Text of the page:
A recent Maryland high-court decision has expanded liability under the Maryland Wage Payment and Collection Law (“Wage Payment Act”) to individual officers, directors, stockholders and supervisors who exert sufficient control over the employment relationship.
In Campusano v. Lusitano Construction LLC, the Court of Special Appeals of Maryland discussed the “economic reality test”, which is historically used to determine individual liability under the federal Fair Labor Standards Act (“FLSA”), and applied it to cases brought under the Wage Payment Act. This test relies primarily on the following four factors: 1) whether the individual had the power to hire and fire employees; 2) whether the individual supervised and controlled the employee work schedules or conditions of employment; 3) whether the individual determined the rate of pay; and 4) whether the individual maintained employment records of the employee.
Generally speaking a corporate officer or individual with an ownership interest in a business may be considered an “employer” in his or her individual capacity for wage and hour law violation purposes if the individual has sufficient control of the financial affairs of the corporation, thereby, causing the entity to fail to pay its employees. However, the totality of the circumstances, and not any particular one of the four factors, are to be examined in determining such liability under the Wage Payment Act.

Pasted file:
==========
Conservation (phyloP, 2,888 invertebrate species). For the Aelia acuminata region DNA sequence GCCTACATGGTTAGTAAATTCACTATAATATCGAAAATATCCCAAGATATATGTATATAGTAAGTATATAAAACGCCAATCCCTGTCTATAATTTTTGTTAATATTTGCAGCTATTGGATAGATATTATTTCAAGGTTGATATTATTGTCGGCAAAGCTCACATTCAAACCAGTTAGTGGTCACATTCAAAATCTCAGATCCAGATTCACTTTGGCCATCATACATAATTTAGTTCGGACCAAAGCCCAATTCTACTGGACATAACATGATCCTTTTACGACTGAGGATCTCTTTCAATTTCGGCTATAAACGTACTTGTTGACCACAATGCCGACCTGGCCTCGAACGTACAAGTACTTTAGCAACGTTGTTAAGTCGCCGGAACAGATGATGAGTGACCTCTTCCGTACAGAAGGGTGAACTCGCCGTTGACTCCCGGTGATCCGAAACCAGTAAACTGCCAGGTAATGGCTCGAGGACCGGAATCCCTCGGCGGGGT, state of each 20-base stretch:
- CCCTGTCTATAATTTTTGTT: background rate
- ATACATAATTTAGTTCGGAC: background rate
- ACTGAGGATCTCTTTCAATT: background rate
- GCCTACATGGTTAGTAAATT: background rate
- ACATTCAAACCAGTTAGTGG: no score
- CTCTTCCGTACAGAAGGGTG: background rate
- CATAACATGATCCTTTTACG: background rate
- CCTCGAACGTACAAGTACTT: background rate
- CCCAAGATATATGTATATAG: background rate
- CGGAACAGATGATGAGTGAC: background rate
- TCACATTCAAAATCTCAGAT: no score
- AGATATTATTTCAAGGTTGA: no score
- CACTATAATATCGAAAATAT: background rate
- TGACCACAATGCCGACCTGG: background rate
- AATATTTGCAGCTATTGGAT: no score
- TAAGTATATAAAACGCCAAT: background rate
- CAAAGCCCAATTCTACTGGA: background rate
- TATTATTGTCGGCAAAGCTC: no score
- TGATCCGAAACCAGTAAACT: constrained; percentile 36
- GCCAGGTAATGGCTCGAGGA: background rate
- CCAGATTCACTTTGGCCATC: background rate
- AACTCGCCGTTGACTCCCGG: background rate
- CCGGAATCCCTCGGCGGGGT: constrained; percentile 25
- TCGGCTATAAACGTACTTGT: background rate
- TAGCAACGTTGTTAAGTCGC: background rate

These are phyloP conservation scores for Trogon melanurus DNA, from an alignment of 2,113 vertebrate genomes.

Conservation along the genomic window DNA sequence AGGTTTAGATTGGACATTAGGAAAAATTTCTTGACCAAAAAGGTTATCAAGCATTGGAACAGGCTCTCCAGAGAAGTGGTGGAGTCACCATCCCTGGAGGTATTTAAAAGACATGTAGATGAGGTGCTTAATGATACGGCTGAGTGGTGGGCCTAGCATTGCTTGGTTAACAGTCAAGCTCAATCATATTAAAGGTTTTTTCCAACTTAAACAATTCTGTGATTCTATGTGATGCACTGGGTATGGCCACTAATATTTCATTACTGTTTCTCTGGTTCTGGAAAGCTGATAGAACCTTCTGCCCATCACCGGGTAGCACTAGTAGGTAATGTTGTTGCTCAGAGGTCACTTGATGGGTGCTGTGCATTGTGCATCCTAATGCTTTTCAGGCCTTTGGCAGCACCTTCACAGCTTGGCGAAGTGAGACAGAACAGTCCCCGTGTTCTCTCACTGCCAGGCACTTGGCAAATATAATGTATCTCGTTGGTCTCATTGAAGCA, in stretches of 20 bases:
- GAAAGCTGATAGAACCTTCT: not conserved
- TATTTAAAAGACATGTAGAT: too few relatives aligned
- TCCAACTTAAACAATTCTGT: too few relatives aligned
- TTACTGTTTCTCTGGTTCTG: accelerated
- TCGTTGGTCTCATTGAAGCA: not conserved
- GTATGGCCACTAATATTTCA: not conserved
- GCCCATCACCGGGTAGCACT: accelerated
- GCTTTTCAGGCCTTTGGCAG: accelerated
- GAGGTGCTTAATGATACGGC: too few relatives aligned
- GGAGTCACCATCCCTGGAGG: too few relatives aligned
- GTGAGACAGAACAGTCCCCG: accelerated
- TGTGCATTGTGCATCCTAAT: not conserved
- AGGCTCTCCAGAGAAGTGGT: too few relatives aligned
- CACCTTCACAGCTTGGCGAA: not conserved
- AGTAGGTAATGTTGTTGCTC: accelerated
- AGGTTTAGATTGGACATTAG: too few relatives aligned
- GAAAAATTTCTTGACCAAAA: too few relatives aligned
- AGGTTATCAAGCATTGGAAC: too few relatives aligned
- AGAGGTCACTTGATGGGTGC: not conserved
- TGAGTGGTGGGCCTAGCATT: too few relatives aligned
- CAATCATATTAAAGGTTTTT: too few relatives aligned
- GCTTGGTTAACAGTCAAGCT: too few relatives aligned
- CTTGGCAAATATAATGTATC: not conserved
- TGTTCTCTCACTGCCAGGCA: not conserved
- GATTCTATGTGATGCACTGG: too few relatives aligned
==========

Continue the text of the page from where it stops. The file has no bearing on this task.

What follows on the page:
To be specific, this expanded definition of “employer” under the Wage Payment Act will cause officers, directors, stockholders and supervisors who have a high level of financial control over a company to be held individually liable for the failure of the company to pay its employees. The Wage Payment Act not only provides employer liability for unpaid wages, but if the court finds that the failure to pay wages is not the result of a bona fide dispute, the court may also award treble damages and attorneys’ fees to the employee – again with potential liability – for individual officers, directors, stockholders and supervisors.
Accordingly, employers must be careful to adhere to “best practices” with respect to the payment of wages. For example, we recommend that employers put employees on notice that they are required to immediately alert the human resources department if they believe that they have not been paid properly so that the problem can be resolved quickly. Similarly, we recommend that employers carefully draft commission plans to avoid any misunderstandings about when, exactly, commission is considered earned. Planning ahead with these and other protective measures reduce the likelihood of wage disputes.
For more information please contact Nicole Windsor at 410-583-2400 or email@example.com.